JONES

How might we measure how great a series is?

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I said last night that this World Series is shaping up to be a classic. But how do I know?

In my case, my gut. At some point while watching Derek Holland make the Cardinals look more foolish than he does with his mustache, it just struck me that I’ve been watching something special.  But Chris Jaffe — in the spirit of Bill James and Joe Posnanski — has tried to come up with a formula that tells us whether what we’re watching is, in fact, fantastic.*

He came up with several factors that make a great postseason series. Walkoff wins, close games, extra innings, multiple elimination games, pitchers duels, lead changes and, of course, the longer the series the better.  At the end of all of that he made a list of the top ten postseason series of all time. For reasons Jaffe explains it’s weighted more heavily in favor of recent series, but given that there are more series now and more seven-game series now than there used to be, that makes sense. It’s also worth noting that anyone under 40 — which I suspect is the majority of HBT readership — didn’t see many series before the 1980s anyway, so it’s hard for us to criticize.

I’ll admit, I was a bit surprised at the series that ranked number one. But in thinking about it, yeah, it was damn, damn exciting and stomach-churning and all of that.

I’m sure your mileage will vary, but I sort of like this little formula, if for no other reason than because it made me think of some postseason series I haven’t thought about much lately.

 

*Please, save your “statheads take all the fun out of baseball” outrage. Anyone who has read James, Posnanski or Jaffe realizes that these kinds of formulas are themselves designed to be fun. James himself has always admitted that many of his metrics were for nothing but the giggles and yuks — he called one of them his “favorite toy” — and no one but the ignorant haters out there can honestly suggest that these sorts of exercises are either calculated to take the fun and wonder out of the game or that, in practice do so.

Josh Hamilton has knee surgery, out 2-3 months

ANAHEIM, CA - JULY 24:  Josh Hamilton #32 of the Texas Rangers in the dugout before a game against the Los Angeles Angels of Anaheim at Angel Stadium of Anaheim on July 24, 2015 in Anaheim, California.  (Photo by Jonathan Moore/Getty Images)
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Josh Hamilton is not and never was a key part of the 2017 Texas Rangers plans. He was in camp and under contract and had at least a chance to make the team, but the Rangers fate as a ballclub did not depend on him. It would merely be nice for them if he revealed that he had a bit left in the tank and if he could, like a lot of other superstars in baseball history, give them one last season of decent production in part time play as a matter of depth and flexibility.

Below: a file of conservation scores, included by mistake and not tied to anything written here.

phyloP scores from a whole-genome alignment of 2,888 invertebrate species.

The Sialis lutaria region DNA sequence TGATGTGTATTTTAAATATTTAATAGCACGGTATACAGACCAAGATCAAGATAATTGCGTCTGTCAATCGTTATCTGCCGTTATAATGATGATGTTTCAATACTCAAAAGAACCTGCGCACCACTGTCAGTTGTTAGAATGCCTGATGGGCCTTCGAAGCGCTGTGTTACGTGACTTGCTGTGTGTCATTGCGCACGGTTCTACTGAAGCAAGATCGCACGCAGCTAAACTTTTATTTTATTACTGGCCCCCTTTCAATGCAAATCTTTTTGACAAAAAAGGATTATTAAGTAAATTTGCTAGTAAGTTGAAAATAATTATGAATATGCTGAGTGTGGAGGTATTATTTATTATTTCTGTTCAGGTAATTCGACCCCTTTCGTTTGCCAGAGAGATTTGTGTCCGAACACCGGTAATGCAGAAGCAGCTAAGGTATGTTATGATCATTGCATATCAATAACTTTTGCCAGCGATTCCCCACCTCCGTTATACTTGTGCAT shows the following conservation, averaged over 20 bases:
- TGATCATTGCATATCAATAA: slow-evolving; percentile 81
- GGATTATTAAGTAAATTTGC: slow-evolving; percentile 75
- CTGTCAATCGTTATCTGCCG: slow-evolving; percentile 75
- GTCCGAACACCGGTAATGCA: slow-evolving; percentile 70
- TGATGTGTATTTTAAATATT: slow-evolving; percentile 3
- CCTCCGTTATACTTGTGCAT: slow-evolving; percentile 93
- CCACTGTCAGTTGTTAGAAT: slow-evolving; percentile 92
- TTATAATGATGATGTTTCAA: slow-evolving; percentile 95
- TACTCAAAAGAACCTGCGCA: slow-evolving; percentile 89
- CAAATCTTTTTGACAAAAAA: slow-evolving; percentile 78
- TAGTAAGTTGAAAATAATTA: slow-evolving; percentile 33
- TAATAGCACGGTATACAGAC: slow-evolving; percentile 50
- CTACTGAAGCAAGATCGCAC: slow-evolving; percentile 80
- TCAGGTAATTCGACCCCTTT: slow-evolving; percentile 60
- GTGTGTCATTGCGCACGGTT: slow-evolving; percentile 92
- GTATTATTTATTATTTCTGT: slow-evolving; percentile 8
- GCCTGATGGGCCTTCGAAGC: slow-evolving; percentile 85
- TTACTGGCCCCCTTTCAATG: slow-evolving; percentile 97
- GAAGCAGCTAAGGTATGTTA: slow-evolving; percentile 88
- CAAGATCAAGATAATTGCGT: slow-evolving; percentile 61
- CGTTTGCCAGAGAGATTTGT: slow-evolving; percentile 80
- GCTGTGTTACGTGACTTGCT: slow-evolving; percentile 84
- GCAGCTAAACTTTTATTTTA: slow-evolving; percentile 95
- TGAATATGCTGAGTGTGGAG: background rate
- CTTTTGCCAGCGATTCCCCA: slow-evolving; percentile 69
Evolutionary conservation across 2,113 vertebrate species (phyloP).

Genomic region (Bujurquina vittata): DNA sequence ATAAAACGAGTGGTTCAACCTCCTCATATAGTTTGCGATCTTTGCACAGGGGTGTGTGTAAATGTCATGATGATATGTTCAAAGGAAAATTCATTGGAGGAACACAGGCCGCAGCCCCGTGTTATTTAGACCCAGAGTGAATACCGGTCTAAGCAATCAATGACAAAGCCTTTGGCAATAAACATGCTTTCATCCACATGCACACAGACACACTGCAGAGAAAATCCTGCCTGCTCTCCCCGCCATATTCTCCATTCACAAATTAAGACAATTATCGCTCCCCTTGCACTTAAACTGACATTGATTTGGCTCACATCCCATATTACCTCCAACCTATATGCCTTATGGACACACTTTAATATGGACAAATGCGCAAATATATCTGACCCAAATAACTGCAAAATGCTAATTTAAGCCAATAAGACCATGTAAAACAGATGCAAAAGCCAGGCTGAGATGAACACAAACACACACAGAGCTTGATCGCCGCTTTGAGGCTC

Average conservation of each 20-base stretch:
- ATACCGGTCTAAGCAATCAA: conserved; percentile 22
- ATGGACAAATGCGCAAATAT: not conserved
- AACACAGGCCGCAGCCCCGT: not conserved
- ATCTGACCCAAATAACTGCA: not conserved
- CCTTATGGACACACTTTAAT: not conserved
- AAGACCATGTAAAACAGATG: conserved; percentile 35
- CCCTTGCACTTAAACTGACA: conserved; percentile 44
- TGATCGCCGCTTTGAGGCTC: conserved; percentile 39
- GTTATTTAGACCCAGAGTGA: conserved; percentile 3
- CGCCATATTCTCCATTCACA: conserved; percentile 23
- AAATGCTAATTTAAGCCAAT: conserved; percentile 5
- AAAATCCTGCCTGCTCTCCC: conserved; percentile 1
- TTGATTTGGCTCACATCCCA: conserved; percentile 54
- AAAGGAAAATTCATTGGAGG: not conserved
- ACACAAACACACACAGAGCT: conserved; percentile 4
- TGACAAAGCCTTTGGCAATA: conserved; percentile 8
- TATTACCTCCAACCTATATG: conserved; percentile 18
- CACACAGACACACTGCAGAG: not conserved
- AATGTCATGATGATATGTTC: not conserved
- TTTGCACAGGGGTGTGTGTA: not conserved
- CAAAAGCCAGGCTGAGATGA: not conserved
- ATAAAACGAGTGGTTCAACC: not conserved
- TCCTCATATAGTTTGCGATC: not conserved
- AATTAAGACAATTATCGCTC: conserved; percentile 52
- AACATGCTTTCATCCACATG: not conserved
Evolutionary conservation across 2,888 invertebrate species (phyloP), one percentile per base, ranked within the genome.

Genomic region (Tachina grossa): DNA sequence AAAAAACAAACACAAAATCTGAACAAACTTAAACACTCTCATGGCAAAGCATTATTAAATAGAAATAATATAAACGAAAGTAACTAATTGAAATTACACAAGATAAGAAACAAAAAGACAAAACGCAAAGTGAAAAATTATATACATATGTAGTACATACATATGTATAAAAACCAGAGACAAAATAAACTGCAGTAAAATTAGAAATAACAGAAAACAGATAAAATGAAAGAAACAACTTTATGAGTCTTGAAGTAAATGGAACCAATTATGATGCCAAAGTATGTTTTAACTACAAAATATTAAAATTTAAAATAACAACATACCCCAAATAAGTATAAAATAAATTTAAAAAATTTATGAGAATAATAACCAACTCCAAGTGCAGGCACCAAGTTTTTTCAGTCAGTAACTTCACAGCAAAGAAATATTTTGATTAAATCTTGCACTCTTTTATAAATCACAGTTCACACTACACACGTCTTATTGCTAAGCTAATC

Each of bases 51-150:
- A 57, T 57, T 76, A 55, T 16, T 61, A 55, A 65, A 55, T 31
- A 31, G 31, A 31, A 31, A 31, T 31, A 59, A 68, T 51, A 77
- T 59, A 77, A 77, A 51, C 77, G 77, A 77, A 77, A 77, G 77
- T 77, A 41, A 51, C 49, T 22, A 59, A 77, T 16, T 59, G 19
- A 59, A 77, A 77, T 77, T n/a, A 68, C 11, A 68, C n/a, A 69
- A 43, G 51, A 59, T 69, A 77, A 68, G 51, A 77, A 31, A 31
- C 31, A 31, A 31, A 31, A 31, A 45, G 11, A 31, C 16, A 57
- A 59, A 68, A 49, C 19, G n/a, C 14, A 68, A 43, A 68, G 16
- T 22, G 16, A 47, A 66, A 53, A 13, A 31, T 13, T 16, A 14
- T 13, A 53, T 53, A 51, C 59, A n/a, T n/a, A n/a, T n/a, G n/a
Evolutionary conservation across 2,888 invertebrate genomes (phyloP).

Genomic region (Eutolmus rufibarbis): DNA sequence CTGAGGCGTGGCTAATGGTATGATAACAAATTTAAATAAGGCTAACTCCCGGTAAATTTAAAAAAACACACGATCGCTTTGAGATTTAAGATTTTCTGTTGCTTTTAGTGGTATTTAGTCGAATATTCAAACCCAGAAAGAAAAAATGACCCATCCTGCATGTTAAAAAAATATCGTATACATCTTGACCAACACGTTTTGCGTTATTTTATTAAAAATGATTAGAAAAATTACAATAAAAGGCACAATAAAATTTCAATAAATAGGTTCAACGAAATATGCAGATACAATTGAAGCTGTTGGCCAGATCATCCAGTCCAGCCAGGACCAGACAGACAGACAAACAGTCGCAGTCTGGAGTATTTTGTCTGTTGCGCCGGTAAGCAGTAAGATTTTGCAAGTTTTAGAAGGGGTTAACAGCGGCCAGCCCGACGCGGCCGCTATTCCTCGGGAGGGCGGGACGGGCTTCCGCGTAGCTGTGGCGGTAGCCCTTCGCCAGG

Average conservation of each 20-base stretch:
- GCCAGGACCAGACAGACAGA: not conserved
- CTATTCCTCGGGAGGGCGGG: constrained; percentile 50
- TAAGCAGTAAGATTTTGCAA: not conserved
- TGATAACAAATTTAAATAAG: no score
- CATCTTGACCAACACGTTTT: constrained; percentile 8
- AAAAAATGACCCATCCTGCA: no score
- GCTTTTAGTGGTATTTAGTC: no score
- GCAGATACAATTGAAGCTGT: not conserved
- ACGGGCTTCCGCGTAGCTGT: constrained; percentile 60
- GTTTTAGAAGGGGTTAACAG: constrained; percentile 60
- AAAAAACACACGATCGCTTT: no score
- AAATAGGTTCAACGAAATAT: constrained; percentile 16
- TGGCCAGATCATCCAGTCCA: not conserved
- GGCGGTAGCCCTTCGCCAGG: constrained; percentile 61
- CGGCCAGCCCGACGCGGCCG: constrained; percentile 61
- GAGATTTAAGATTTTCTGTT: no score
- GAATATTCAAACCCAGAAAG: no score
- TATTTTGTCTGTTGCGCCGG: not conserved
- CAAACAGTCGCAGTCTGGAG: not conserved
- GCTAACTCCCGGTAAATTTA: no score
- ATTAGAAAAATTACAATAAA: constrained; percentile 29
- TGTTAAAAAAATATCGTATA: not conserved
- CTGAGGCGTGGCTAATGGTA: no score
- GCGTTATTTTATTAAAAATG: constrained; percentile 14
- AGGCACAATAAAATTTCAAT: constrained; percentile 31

As such, this development is more unfortunate for Josh Hamilton and those who root for him than it is for the Rangers as a club, but it is unfortunate all the same:

That’s the fourth surgery he’s had on that knee in less than two years and the 11th knee surgery he’s had overall in his baseball career. It’s sad to say but safe to say that Hamilton’s days in baseball are numbered if not over completely. At some point an athlete’s body can only take so much.

Reid Brignac is trying to become a switch hitter

LAKE BUENA VISTA, FL - FEBRUARY 26:  Reid Brignac #4 of the Atlanta Braves poses on photo day at Champion Stadium on February 26, 2016 in Lake Buena Vista, Florida.  (Photo by Rob Carr/Getty Images)
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Veteran utilityman Reid Brignac is in camp with the Astros on a minor league deal. The 31-year-old is close to being done as a major leaguer as he owns a career .219/.264/.309 triple-slash line across parts of nine seasons. In an effort to prolong his big league career, Brignac is now attempting to become a switch-hitter, MLB.com’s Brian McTaggart reports.

I’m going to try it out this year. It was something that I just thought long and hard about and I was like, ‘OK, I’m going to try and see how it goes.’ I used to switch-hit when I was younger off and on, nothing consistent. I could always handle the bat right-handed. I play golf right-handed, so I do a lot of things that way that feel natural.

I just want to get to the point where I’m trying to stay in games, not get pinch-hit for, not starting games because a lefty is starting. … That could help me stay in the games longer. I’m trying to add a new element. I play multiple positions and now if I can switch hit and be consistent at it, then that can only help me.

As Brignac mentions, he’s also verstile. He’s a shortstop by trade, but has also logged plenty of innings at second base and third base, and has occasionally played corner outfield.

There aren’t any examples — at least that I can think of — where players began switch-hitting late in their careers and actually succeeding in the major leagues. As the saying goes, you can’t teach an old dog new tricks. But here’s hoping Brignac bucks the trend.